Pregnancy happens when an egg is fertilized by sperm in the fallopian tubes. Once fertilized, the cells start to multiply and grow. The zygote, or fertilized egg, travels down into the uterus and becomes what’s called a morula. In the uterus, the morula becomes a blastocyst and eventually burrows into the uterine lining in a process called implantation.
Although some women report feeling cramping or pain during the implantation process, not everyone will experience this symptom. Here’s more about implantation cramping, as well as other early pregnancy signs and when you might want to take a pregnancy test.
The symptoms of early pregnancy can vary greatly from woman to woman. Some women experience mild implantation cramping several days after ovulation, while others do not.
Why might you feel cramping? To achieve pregnancy, the fertilized egg must attach to the uterine lining. Once the egg travels down the fallopian tubes and becomes a blastocyst, it begins the process of implantation in the uterus. Implanting gives the blastocyst a blood supply so that it can start growing into a fetus.
Along with cramping, you may experience what is called implantation bleeding or spotting. This usually happens 10 to 14 days after conception, around the time of your usual period. Implantation bleeding is usually much lighter than your regular menstrual period bleeding.
What other symptoms are possible?
There are many other early pregnancy symptoms you can watch for. It’s important to note that although some women may have all of these and be pregnant, the reverse is also possible. Many of these symptoms can also be caused by hormonal changes or other conditions.
Early pregnancy symptoms can include:
- Missed period: A missed period is one of the most telltale signs of early pregnancy. If yours is relatively regular and you notice it’s late, you may be pregnant.
- Breast tenderness: You may notice that your breasts swell or feel tender as your hormones change.
- Moodiness: If you find yourself more emotional than usual, hormonal changes may be to blame.
- Food aversions: You may become sensitive to different tastes or smells, especially with food.
- Bloating: While bloating is common before starting your period, it’s also a possible sign of pregnancy. Any hormonal change can trigger bloating.
- Nasal congestion: Hormones may make the mucous membranes in your nose swell and feel runny or stuffy. You may also experience nose bleeds.
- Constipation: Hormonal changes can also slow your body’s digestive system down.
There’s only a short window of time in which the blastocyst can implant into your uterine wall. This window usually includes days 6 through 10 after conception.
By this time, your estrogen levels are lowering and your uterine wall is being prepared to accept implantation by the hormone progesterone.
If the blastocyst does implant into the uterine wall, your body will begin forming portions of placenta. Within two weeks, there will be enough of the human chorionic gonadotropin (hCG) hormone present to trigger a positive pregnancy test result.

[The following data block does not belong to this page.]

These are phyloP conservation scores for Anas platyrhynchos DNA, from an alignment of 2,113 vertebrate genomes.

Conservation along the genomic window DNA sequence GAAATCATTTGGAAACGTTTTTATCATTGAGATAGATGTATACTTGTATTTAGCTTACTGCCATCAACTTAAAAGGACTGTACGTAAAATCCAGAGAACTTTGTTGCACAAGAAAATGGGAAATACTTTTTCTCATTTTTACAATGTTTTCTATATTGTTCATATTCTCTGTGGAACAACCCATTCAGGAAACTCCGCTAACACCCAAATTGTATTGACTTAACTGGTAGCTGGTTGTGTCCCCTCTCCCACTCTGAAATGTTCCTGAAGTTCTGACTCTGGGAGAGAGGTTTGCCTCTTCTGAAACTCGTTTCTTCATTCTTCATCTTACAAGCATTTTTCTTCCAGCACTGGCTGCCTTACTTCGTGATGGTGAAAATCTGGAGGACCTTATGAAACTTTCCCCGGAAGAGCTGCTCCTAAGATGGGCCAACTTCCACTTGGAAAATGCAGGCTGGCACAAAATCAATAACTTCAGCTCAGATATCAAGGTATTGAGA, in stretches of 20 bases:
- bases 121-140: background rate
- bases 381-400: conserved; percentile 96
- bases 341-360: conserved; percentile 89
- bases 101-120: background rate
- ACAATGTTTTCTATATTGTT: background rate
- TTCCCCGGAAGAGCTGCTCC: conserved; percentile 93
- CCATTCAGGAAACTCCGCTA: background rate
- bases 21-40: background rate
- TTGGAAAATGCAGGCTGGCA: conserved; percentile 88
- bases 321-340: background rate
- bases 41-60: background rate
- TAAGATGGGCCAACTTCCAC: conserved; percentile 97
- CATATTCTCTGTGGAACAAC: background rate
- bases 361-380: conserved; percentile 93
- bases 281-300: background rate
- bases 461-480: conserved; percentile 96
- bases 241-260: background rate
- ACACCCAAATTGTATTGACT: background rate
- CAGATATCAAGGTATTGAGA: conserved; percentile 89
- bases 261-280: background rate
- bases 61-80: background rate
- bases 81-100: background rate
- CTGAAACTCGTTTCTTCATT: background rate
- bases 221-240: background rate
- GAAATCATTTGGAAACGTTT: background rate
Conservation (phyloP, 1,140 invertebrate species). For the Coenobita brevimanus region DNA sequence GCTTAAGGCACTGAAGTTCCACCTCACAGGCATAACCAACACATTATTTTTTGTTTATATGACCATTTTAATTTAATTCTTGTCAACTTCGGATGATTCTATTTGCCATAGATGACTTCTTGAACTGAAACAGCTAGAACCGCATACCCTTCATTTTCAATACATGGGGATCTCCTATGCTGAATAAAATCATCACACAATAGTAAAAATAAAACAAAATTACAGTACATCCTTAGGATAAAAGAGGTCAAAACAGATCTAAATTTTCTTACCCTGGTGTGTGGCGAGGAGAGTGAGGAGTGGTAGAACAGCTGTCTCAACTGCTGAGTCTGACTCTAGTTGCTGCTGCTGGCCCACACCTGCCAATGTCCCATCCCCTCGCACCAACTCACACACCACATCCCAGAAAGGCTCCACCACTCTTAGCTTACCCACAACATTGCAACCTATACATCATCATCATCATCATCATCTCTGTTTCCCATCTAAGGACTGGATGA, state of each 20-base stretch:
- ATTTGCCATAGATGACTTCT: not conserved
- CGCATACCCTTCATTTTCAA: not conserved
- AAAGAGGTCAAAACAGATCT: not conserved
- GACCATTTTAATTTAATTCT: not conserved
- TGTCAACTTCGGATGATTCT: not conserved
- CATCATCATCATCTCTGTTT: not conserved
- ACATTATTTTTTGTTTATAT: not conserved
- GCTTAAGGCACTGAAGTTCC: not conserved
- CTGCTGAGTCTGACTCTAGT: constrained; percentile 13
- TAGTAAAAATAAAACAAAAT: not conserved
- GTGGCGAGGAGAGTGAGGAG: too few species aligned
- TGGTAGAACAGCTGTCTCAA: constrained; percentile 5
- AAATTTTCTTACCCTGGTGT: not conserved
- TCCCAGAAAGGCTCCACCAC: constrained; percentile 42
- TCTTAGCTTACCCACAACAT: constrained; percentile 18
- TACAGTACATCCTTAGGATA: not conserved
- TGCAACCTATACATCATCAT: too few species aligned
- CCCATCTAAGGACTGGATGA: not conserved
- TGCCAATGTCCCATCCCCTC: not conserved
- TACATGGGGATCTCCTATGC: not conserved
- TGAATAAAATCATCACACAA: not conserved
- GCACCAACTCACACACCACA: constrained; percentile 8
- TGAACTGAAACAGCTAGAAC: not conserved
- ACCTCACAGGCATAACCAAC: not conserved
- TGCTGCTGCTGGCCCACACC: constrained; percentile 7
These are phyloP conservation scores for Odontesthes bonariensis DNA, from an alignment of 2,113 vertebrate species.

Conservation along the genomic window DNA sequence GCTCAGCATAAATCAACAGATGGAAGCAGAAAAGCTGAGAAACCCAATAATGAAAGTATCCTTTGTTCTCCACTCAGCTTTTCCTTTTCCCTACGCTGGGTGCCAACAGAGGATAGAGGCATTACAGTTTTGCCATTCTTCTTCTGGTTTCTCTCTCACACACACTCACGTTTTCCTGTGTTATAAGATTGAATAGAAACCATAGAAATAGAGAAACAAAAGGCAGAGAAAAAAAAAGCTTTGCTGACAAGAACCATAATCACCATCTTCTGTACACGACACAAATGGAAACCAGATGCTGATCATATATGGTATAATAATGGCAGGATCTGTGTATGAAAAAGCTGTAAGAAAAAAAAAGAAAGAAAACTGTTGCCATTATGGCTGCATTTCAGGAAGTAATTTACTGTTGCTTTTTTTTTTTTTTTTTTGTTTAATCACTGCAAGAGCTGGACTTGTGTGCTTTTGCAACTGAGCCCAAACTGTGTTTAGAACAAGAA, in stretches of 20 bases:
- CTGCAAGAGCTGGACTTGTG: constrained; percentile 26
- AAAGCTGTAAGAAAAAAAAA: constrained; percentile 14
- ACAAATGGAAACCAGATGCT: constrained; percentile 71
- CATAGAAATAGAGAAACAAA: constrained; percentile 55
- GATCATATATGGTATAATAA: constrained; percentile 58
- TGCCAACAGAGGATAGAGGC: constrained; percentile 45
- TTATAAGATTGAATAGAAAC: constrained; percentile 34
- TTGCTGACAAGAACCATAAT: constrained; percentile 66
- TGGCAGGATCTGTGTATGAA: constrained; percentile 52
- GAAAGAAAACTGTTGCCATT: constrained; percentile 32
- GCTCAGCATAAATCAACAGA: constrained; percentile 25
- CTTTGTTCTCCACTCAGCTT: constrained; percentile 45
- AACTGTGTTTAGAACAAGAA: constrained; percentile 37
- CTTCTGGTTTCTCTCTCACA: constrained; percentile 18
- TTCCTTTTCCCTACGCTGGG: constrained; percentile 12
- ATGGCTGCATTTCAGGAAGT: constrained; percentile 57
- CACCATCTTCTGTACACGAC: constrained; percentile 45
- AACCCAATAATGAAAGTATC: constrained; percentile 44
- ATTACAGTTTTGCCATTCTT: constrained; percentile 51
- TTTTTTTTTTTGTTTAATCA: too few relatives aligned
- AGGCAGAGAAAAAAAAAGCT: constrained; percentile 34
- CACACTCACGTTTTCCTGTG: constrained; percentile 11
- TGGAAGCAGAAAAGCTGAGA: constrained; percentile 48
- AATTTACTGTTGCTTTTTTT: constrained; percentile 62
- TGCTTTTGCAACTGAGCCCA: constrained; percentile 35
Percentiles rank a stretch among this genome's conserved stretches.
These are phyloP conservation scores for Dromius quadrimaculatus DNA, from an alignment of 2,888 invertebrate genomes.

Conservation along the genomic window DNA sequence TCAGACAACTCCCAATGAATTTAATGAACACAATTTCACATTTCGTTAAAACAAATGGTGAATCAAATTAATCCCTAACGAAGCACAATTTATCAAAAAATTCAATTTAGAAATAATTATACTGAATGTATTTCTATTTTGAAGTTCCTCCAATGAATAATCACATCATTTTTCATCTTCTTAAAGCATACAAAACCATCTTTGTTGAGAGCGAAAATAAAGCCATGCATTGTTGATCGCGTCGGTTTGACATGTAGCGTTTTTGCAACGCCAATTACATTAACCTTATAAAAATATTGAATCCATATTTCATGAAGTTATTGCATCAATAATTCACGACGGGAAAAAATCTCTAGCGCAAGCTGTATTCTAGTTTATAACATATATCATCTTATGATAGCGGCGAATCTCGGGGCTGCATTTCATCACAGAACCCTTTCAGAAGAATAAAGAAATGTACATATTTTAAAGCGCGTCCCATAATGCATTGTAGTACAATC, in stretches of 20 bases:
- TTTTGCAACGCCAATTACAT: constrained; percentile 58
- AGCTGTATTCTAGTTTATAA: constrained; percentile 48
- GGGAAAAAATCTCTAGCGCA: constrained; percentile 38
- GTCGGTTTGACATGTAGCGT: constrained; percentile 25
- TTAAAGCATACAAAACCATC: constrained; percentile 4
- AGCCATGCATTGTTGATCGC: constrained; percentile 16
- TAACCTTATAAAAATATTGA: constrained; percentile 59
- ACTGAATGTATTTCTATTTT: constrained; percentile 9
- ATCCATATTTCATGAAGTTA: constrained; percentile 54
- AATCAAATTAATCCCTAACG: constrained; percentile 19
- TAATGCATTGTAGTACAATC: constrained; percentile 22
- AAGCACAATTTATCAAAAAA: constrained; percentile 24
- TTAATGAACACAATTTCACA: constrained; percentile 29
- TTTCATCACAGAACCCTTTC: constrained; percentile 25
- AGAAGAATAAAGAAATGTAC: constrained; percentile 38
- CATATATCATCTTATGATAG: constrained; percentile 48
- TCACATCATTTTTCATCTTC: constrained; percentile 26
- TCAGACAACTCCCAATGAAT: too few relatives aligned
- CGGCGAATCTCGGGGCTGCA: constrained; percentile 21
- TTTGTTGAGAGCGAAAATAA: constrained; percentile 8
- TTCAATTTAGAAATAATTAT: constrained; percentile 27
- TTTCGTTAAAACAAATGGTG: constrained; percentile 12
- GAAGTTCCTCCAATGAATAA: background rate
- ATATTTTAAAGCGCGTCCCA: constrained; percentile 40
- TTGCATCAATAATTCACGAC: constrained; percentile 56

Other early pregnancy symptoms may begin to develop shortly after successful implantation.
If pregnancy hasn’t occurred, your estrogen levels will build up again and the uterine wall will prepare to shed itself. The onset of your period will reset your menstrual cycle.
Although you may be tempted to take a pregnancy test at the first sign of pregnancy, you’ll need to wait one to two weeks.
The hormone hCG must build up in your body before it can show up on either a urine or blood test. If you take a pregnancy test before hCG has had time to build up, you may get a false negative.
Urine tests may turn positive between 12 and 15 days after ovulation. You can see your doctor for a urinalysis or pick up an over-the-counter (OTC) test at your local pharmacy. Not all OTC tests are created equally, though, so make sure you read the packaging. Some tests are more sensitive than others, and the symbols tied to each result differ from test to test.
If you want to confirm the results of your urine test — or if you want a faster result — talk to your doctor about getting a blood test. The hormone hCG can be detected in the blood as soon as a week after conception.
Remember, some women will experience implantation cramping and some won’t. In many cases, this cramping is mild, and it may not be accompanied by bleeding or spotting.
There are many signs and symptoms of early pregnancy, so if you suspect you may be pregnant, consider taking a home pregnancy test or calling your doctor to schedule lab testing.
There are many other reasons why you might experience cramping between periods. This includes Mittelschmerz, a German word that describes the cramp that can be felt by some women as the egg is released from the ovary. Cramping from gas or digestive ailments can be sharp and occur in the lower abdomen. This should resolve itself. If your pain persists, or if it’s accompanied by fever or other symptoms, see your doctor.
If your pregnancy test result is positive, schedule an appointment with your doctor. They can walk you through your options and discuss any concerns you may have.
Implantation bleeding or spotting usually goes away on its own. Still, you may want to mention any bleeding or other vaginal discharge to your doctor, especially if the bleeding is heavy or accompanied by cramping. In some cases, bleeding, painful cramping, or passing fluid or tissue from your vagina may be a sign of miscarriage or ectopic pregnancy.